In order to enclose it in pate shells made with puff-paste (see No. 57) there are two ways. One is to cook the shells filled with the stuffing, the other to fill them after they are cooked. In the first case put the stuffing in the prepared disk of paste, moisten the edge with a wet finger, cover with another disk of paste and cook. In the second case, which is more convenient because the shells can be prepared one day before, the two disks are put together without the stuffing, but in the upper disk a circular cut must be made as large as a half dollar coin. The pate on cooking swells and leaves an empty space in the interior. Lifting with the point of a knife the little circle above, which has the form of a cover, the interior space can be made larger, filled with the stuffing and covered with the little cover. In this way it is enough to warm them before sending to the table. The puff-paste must always be glazed with the yolk of eggs.

If a large vol-au-vent is to be filled instead of little pate-shells, a ragout of chicken giblets and sweetbread, cut in large pieces, is better.



(Fegato di maiale fritto)

Cut in to thin slices some pork liver, sprinkle with flour and fry in good lard. It must be served with its sauce. Squeeze in a lemon while it is frying.



(Fritto composto alla Bolognese)

Take a piece of stewed lean veal, a little brain boiled or stewed, and a slice of ham. Chop and grind everything fine. Add a yolk of egg or a whole egg, according to the quantity, and a little Balsamella (see No. 54). Put the hash on the fire and stir until the egg is cooked. Add finally grated cheese, a taste of nutmeg, and, if you have them, some truffles chopped very fine and put in a plate. When quite cold make some little balls as large as a walnut and roll them in flour. Then dip in beaten egg and bread crumb ground very fine, repeating the operation twice, and fry.



(Fritto alla Romana)


Put on the fire a hash of onion and butter and when it is well browned cook in it a piece of lean veal seasoned with salt and pepper. When the meat begins to brown put in a little sherry wine to complete the cooking.

Pound the whole to soften it a little using the sauce remained and if this is not enough add some broth and finally the yolk of an egg. See that the whole is not softened too much.

Now take some wafers, not too thin and cut them in squares similar to those used by druggists. Beat one egg and the white from the other egg, then take a wafer, dip it in the egg and place it on a layer of bread crumbs ground fine. On the wafer put a little ball of the compound above, then dip another wafer in the egg, make it touch the bread crumbs only from the part that remains outside, and with this cover the compound attaching it to the lower wafer. Sprinkle again with bread crumbs if necessary and put the piece aside repeating the operation until all the meat is disposed of. Cook in oil or fat and serve with lemon.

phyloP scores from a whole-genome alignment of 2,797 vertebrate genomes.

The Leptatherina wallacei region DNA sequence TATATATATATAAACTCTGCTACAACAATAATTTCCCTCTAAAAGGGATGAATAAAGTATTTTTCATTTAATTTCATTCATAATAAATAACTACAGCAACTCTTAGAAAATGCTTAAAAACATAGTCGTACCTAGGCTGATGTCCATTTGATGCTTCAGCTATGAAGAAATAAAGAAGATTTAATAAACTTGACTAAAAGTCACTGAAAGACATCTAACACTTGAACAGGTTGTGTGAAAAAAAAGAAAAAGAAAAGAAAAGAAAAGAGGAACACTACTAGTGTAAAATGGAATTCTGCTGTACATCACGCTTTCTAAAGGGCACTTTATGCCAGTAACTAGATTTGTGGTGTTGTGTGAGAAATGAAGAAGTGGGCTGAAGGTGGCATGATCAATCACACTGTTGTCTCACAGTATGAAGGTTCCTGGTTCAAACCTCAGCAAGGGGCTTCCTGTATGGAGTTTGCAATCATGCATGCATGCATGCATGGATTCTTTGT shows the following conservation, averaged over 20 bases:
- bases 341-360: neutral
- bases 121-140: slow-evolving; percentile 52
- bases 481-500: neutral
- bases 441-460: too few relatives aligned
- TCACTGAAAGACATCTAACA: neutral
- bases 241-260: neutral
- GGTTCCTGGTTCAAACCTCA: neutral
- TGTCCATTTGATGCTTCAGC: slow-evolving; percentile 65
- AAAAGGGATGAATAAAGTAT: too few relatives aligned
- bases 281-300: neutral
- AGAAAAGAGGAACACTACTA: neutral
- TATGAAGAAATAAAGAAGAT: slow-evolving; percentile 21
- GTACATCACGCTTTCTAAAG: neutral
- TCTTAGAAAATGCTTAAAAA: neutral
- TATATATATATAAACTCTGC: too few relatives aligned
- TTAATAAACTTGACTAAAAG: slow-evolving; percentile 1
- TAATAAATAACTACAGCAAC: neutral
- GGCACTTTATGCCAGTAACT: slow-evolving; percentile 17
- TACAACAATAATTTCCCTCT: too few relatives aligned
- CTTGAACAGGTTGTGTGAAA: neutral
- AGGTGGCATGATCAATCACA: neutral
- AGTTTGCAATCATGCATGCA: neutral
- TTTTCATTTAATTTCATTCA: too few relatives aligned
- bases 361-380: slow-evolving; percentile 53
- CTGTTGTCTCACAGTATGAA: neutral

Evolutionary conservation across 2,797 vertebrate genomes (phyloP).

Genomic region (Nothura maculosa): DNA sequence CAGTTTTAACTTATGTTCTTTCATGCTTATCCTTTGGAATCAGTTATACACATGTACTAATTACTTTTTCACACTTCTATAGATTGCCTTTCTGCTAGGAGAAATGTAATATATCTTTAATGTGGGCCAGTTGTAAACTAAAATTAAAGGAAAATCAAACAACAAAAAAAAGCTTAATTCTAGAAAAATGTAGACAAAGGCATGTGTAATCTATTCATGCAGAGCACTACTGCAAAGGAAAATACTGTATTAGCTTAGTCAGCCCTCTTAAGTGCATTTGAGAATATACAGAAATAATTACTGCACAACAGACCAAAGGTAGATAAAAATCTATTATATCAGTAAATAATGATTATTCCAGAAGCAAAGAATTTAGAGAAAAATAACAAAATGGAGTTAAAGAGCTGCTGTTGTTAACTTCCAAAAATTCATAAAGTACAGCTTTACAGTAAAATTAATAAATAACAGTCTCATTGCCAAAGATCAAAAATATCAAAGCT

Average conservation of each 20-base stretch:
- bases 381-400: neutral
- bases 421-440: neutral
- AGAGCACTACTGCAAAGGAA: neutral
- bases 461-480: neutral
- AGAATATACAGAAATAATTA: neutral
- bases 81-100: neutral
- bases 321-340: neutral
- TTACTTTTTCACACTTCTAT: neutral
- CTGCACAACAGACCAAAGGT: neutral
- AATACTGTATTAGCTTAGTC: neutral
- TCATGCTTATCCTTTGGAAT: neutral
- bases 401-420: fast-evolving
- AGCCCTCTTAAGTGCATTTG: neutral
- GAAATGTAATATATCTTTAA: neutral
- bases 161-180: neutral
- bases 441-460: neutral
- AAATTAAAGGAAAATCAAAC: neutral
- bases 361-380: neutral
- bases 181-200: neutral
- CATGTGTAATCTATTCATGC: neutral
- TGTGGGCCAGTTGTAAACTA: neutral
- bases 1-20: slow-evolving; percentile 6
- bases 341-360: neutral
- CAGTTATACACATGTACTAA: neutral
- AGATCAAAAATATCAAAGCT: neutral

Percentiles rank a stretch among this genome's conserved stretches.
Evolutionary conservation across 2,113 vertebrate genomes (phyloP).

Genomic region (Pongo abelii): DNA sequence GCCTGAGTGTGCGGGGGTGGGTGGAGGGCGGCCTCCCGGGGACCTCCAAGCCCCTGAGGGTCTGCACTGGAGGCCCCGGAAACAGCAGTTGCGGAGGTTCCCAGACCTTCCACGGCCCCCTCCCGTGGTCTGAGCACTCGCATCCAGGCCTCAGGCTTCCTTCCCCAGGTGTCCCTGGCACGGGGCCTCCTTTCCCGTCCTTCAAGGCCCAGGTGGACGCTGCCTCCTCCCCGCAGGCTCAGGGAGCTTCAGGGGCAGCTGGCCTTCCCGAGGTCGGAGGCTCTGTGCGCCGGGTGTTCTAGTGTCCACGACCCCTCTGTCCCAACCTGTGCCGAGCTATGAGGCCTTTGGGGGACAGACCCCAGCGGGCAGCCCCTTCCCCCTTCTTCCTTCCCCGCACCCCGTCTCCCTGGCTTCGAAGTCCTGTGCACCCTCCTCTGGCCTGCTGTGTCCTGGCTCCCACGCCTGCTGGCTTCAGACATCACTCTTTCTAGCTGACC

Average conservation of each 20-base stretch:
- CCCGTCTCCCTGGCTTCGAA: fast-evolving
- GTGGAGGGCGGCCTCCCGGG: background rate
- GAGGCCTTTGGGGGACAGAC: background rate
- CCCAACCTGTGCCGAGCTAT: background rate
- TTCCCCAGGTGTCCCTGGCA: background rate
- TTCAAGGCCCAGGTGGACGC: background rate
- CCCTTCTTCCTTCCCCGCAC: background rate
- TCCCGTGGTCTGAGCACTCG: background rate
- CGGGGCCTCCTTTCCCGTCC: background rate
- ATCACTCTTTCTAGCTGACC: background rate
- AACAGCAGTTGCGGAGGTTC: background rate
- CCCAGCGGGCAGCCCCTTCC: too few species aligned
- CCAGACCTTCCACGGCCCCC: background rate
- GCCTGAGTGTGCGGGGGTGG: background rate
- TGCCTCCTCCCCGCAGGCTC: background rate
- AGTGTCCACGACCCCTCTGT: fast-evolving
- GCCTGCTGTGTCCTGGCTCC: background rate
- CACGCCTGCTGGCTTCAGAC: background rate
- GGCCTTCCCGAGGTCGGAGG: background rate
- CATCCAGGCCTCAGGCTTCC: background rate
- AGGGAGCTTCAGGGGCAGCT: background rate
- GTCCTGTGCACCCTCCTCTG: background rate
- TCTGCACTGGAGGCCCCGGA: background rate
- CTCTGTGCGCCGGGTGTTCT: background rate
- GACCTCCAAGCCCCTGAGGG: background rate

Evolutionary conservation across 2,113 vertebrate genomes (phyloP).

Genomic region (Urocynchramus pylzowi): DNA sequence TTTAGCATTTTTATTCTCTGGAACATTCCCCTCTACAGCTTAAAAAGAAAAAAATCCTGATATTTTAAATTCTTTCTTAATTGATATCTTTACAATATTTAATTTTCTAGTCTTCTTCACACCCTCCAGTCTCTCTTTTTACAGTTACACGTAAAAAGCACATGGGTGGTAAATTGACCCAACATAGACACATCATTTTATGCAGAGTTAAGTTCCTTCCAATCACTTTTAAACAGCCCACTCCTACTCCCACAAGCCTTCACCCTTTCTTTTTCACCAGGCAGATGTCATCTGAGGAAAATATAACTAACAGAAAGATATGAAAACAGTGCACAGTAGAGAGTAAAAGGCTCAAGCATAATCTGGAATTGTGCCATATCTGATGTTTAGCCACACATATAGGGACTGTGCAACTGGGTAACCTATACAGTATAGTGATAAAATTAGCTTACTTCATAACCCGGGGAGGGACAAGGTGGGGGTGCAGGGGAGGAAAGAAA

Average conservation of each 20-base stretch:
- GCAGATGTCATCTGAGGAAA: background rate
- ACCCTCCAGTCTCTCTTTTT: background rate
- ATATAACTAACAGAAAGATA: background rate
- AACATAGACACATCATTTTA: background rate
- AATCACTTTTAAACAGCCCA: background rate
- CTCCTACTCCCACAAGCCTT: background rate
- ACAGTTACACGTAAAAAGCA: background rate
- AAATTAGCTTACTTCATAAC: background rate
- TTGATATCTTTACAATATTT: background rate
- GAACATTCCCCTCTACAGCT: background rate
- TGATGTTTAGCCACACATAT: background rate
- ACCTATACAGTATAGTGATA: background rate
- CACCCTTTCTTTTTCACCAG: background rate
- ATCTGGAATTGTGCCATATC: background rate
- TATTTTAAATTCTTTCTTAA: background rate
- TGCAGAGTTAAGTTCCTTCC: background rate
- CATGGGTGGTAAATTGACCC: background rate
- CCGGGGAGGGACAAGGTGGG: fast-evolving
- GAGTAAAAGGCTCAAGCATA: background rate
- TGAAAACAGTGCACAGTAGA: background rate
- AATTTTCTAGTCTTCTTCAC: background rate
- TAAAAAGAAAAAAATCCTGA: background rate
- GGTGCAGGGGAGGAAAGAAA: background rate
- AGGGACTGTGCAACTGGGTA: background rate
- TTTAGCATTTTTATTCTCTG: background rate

With half a pound of meat about twenty filled wafers should be obtained.




This can be made when you happen to have some breast of roast chicken left over. Some chicken breast, two or three slices of tongue and ham, one tablespoonful of grated cheese, a taste of nutmeg, are the ingredients used. Remove the skin of the chicken and cut it as well as the tongue and the ham, into little cubes. Make a Balsamella (see No. 54) in sufficient quantity and when it is cooked add the above ingredients and let it cool well to fry using the wafer as in the preceding.



(Frittelle di riso)

Cook thoroughly 1/4 lb. of rice in about a pint of water giving it taste with a little piece of sugar and a taste of lemon peel. Leave it cool and then add three yolks of eggs and a little flour. Mix well and let the whole rest for several hours. When you are going to fry beat the white of an egg to a froth, add it to the rice and throw into the frying pan one tablespoonful at a time.

Serve hot sprinkled with confectionery sugar.



(Rognoni saltati)

Take one large kidney, or two or three small kidneys, open them and remove all the fat. Cut lengthwise in thin slices, salt and pour as much boiling water as is needed to cover them. When the water is thoroughly cooled, drain it and wipe well the slices with a cloth, then put them in a frying pan with a small piece of butter. Turn them often and when they have cooked for five minutes put in a pinch of flour and season with salt and pepper. Leave them on the fire until thoroughly cooked and when you are going to take them away add another piece of butter, a sprig of chopped parsley and a little broth if needed. The kidney must not be kept too much on the fire, because in that case it hardens.



(Cosciotto di castrato in cazzaruola)

Take a shoulder or a leg of mutton and after having boned it, lard it with small pieces of bacon dipped in salt and pepper. Salt moderately the meat then tie it tight and put it on the fire in a pan that contains a piece of butter and one large onion larded with clover. When it begins to brown, take it away from the fire and add a cup of broth, or of water, a little bunch of greens and some tomatoes cut in pieces. Put again on a low fire and let it simmer for three hours, keeping the saucepan closed, but opening from time to time to turn the meat. When it is cooked, throw away the onion, rub the sauce through a sieve, remove its fat and put it with the meat when served. The mutton must not be overdone, for in this case it cannot be sliced.



(Scaloppine alla Livornese)

Take some slices of tender beef, beat them well and put them in a saucepan with a piece of butter. When this is all melted, put one or two tablespoonfuls of broth to complete the cooking, season with salt and pepper, add a pinch of flour and before taking them from the fire put in a pinch of chopped parsley.



(Scaloppine di carne battuta)